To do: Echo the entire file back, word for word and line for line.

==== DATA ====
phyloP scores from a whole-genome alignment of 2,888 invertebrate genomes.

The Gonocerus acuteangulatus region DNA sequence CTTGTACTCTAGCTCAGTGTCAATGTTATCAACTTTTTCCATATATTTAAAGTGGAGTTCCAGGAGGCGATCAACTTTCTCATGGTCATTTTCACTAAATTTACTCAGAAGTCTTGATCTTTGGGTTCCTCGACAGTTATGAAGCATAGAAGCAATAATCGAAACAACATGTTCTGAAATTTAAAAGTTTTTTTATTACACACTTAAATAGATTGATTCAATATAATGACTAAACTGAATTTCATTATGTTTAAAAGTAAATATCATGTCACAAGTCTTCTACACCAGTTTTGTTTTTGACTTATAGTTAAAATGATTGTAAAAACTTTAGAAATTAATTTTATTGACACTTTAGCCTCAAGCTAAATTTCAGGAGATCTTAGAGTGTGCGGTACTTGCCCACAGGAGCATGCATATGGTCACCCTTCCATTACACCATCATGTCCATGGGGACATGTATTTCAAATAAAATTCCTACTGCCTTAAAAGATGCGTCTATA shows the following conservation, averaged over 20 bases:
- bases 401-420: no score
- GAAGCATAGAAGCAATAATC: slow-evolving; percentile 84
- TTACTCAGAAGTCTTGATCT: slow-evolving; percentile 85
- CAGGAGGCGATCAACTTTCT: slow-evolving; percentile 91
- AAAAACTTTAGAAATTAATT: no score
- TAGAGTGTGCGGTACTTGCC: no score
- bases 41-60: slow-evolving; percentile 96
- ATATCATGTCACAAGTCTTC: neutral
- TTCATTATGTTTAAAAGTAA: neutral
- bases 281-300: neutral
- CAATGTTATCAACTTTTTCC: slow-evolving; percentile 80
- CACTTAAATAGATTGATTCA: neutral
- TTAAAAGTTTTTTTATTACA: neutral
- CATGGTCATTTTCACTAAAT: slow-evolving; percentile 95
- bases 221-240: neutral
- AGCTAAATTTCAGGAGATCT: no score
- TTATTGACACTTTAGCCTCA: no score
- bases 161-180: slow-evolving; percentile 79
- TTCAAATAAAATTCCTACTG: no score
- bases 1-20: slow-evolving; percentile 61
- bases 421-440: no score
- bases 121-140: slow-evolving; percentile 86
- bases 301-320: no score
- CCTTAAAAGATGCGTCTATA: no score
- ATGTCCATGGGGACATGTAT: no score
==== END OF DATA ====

phyloP scores from a whole-genome alignment of 2,888 invertebrate genomes.

The Gonocerus acuteangulatus region DNA sequence CTTGTACTCTAGCTCAGTGTCAATGTTATCAACTTTTTCCATATATTTAAAGTGGAGTTCCAGGAGGCGATCAACTTTCTCATGGTCATTTTCACTAAATTTACTCAGAAGTCTTGATCTTTGGGTTCCTCGACAGTTATGAAGCATAGAAGCAATAATCGAAACAACATGTTCTGAAATTTAAAAGTTTTTTTATTACACACTTAAATAGATTGATTCAATATAATGACTAAACTGAATTTCATTATGTTTAAAAGTAAATATCATGTCACAAGTCTTCTACACCAGTTTTGTTTTTGACTTATAGTTAAAATGATTGTAAAAACTTTAGAAATTAATTTTATTGACACTTTAGCCTCAAGCTAAATTTCAGGAGATCTTAGAGTGTGCGGTACTTGCCCACAGGAGCATGCATATGGTCACCCTTCCATTACACCATCATGTCCATGGGGACATGTATTTCAAATAAAATTCCTACTGCCTTAAAAGATGCGTCTATA shows the following conservation, averaged over 20 bases:
- bases 401-420: no score
- GAAGCATAGAAGCAATAATC: slow-evolving; percentile 84
- TTACTCAGAAGTCTTGATCT: slow-evolving; percentile 85
- CAGGAGGCGATCAACTTTCT: slow-evolving; percentile 91
- AAAAACTTTAGAAATTAATT: no score
- TAGAGTGTGCGGTACTTGCC: no score
- bases 41-60: slow-evolving; percentile 96
- ATATCATGTCACAAGTCTTC: neutral
- TTCATTATGTTTAAAAGTAA: neutral
- bases 281-300: neutral
- CAATGTTATCAACTTTTTCC: slow-evolving; percentile 80
- CACTTAAATAGATTGATTCA: neutral
- TTAAAAGTTTTTTTATTACA: neutral
- CATGGTCATTTTCACTAAAT: slow-evolving; percentile 95
- bases 221-240: neutral
- AGCTAAATTTCAGGAGATCT: no score
- TTATTGACACTTTAGCCTCA: no score
- bases 161-180: slow-evolving; percentile 79
- TTCAAATAAAATTCCTACTG: no score
- bases 1-20: slow-evolving; percentile 61
- bases 421-440: no score
- bases 121-140: slow-evolving; percentile 86
- bases 301-320: no score
- CCTTAAAAGATGCGTCTATA: no score
- ATGTCCATGGGGACATGTAT: no score